For example, a PCB design that works fine in a test environment may not work well in an actual PCB due to differences in design and PCB manufacturing. While you may be tempted to quickly create a prototype PCB as you move through your PCB design process, you should instead take the time to consider the following design limitations:
PC board height limitations – The height of a PCB is limited by the height of the circuit board itself. Therefore, if you have a design with a tall circuit, it will have a short PCB height.
PC board depth limitations – The depth of a PCB is limited by the width of the board. If a PCB design has a tall circuit, it will have a short PCB depth.
PCB footprint limitations – The footprint of a PCB is limited by the size of the PCB material. Therefore, if you want to fit a tall circuit, the PCB footprint will be small.
Consider surface mount technology
Surface mount technology (SMT) is a PCB fabrication process that uses a chip carrier to hold integrated circuits (ICs) on a PCB. In contrast, Through hull (THT) is a PCB fabrication process where a circuit board is created by creating a pattern on a copper sheet that is then pressed into a PCB shape. The advantages of SMT over THT include the following:
Higher Throughput – The throughput of SMT is much higher than THT. Therefore, it is ideal for high-volume production.
Better Price Performance – Compared to THT, there is less cost for the same production rate with SMT.
Better Scrap Removal – THT is a scrap-creation process. Therefore, there are high scrap costs.
Better Designation – There is no need for the complicated PCB marking process with SMT.
Better Reliability – SMT is much more dependable than THT.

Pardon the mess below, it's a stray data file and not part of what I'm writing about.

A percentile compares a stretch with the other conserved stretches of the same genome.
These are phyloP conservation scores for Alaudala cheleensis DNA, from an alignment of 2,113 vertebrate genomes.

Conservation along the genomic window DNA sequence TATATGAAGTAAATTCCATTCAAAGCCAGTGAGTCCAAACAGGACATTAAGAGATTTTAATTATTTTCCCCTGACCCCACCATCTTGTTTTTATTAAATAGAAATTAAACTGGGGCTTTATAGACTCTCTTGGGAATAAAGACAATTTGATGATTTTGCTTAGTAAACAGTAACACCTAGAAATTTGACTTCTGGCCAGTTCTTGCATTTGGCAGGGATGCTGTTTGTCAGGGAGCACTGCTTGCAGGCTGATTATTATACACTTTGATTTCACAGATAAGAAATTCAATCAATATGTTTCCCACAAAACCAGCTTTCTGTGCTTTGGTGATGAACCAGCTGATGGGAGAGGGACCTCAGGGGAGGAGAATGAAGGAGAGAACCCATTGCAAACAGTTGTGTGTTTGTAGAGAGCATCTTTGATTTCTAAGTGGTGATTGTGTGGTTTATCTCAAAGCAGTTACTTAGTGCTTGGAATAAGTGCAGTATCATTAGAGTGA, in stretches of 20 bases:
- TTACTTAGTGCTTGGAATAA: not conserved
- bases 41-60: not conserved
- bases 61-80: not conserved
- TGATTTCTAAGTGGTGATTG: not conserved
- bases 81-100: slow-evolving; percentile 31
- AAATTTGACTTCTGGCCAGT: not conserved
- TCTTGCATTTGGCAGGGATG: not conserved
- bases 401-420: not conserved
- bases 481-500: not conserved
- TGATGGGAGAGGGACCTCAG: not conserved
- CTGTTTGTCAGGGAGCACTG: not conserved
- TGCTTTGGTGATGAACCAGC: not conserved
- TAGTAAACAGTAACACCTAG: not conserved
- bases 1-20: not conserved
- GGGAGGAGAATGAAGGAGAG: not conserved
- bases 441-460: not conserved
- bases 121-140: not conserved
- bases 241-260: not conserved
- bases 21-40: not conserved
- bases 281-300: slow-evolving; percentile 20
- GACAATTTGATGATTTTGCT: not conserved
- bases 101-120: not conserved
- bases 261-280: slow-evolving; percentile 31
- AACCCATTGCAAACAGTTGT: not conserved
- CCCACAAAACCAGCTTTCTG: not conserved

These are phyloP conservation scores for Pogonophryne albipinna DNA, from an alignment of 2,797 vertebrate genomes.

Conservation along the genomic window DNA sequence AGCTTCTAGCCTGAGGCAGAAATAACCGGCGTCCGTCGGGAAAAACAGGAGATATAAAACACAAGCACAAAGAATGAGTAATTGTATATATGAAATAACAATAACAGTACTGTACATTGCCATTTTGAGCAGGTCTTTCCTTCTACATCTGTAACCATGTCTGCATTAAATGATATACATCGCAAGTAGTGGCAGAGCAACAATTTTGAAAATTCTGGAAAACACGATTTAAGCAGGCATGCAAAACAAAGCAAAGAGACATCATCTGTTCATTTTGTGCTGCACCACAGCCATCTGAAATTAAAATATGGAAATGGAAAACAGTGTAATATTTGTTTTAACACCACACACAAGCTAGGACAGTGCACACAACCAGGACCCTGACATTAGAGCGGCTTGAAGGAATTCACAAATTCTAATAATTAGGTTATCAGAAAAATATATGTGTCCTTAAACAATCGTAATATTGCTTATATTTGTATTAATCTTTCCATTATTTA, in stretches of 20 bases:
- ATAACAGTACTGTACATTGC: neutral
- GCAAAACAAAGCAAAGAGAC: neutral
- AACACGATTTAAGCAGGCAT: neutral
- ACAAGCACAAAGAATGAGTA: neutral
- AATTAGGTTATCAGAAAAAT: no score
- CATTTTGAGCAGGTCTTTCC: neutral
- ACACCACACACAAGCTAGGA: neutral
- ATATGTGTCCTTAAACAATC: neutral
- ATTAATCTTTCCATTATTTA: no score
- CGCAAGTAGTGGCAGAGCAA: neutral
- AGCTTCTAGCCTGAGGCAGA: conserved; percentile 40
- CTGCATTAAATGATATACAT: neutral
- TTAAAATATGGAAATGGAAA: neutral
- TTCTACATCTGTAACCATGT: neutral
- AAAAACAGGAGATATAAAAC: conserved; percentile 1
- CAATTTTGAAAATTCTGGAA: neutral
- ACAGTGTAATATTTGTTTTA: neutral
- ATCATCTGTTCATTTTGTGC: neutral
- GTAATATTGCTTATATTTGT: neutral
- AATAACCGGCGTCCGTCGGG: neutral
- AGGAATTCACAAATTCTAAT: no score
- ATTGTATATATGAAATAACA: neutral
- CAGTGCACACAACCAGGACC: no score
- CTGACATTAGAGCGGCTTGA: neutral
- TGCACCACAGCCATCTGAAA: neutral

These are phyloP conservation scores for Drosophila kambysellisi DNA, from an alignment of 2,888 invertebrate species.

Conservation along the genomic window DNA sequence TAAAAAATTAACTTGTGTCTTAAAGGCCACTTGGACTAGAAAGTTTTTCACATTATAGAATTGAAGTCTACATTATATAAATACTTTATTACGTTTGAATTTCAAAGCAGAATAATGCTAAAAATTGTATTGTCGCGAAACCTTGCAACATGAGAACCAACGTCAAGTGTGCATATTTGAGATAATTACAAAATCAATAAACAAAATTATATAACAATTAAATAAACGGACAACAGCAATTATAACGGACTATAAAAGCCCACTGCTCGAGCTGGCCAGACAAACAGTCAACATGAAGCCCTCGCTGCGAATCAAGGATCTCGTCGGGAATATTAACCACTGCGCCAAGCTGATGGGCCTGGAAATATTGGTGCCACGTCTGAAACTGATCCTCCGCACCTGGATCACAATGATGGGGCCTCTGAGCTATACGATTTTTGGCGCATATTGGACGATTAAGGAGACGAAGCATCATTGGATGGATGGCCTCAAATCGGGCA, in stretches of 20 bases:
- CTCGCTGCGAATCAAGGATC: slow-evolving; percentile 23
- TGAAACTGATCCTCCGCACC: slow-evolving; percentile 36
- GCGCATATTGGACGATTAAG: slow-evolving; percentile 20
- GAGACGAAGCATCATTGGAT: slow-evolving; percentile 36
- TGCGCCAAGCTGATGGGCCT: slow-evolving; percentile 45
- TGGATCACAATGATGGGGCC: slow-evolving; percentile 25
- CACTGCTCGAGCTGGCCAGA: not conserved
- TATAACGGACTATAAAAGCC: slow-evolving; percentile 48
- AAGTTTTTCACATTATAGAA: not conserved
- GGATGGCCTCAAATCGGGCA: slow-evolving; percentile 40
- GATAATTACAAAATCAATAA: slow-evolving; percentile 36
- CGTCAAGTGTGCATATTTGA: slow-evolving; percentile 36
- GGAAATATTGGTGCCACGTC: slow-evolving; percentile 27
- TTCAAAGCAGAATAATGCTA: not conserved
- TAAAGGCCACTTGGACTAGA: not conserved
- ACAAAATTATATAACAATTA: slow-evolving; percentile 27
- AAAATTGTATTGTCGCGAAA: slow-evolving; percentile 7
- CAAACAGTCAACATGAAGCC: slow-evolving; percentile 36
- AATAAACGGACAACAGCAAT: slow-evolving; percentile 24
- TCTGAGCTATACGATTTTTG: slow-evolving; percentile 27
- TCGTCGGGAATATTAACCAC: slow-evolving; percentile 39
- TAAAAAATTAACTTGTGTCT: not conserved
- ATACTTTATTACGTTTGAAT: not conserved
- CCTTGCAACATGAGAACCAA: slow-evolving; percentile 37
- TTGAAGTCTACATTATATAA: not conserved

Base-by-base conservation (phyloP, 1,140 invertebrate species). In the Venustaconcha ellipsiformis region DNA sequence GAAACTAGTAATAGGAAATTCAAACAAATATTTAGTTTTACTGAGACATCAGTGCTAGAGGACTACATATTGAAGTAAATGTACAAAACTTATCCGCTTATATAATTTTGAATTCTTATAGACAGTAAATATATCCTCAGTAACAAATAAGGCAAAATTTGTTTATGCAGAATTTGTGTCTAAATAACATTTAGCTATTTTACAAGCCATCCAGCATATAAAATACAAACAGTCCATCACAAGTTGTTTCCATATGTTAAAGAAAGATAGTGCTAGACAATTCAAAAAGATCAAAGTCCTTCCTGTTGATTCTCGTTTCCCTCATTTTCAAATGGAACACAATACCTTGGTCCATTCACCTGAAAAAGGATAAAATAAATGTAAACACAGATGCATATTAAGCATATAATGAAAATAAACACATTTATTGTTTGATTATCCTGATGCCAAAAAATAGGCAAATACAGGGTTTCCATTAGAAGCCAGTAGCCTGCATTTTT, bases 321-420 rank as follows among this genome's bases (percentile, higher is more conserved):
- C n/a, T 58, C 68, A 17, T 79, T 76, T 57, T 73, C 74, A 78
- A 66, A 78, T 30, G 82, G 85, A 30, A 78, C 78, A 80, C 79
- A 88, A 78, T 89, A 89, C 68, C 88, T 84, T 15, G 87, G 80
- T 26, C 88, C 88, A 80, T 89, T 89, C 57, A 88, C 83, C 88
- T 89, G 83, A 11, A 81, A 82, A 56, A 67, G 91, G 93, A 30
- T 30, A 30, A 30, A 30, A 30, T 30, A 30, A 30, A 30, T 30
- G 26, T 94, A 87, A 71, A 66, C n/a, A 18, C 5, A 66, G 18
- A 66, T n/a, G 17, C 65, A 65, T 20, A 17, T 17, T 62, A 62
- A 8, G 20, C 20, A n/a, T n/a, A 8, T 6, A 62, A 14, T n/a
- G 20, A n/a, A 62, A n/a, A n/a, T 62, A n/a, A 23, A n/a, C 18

PCB Assembly and Manufacturing tips
There are many factors that go into PCB assembly and manufacturing, including:
The PCB inspection process – It is crucial that the PCB inspection process is done correctly to ensure that the design is not flawed.
PCB material – The PCB material has a significant impact on the design and the assembly process. Therefore, it is important to select the right PCB material.
PCB cutting and drilling – Due to the small size of the features on a PCB, the PCB cutting and drilling process needs to be done accurately to ensure that the desired circuit pattern is formed.
The PCB industry has evolved significantly over the last two decades. Modern PCBs are designed using a wide range of advanced technologies, such as surface mount technology (SMT), high-density interposers (HDIs), and low-cost component-based designs. These advanced technologies and manufacturing processes have greatly simplified the design and assembly process of PCBs. As the popularity of DIP designs has grown, the industry has responded by developing DIP-to-DIP adapters that can help designers integrate their designs into a PCB for testing and production purposes. These adapters have greatly simplified the process of designing DIPs, which is why DIPs are such a popular PCB packaging technology.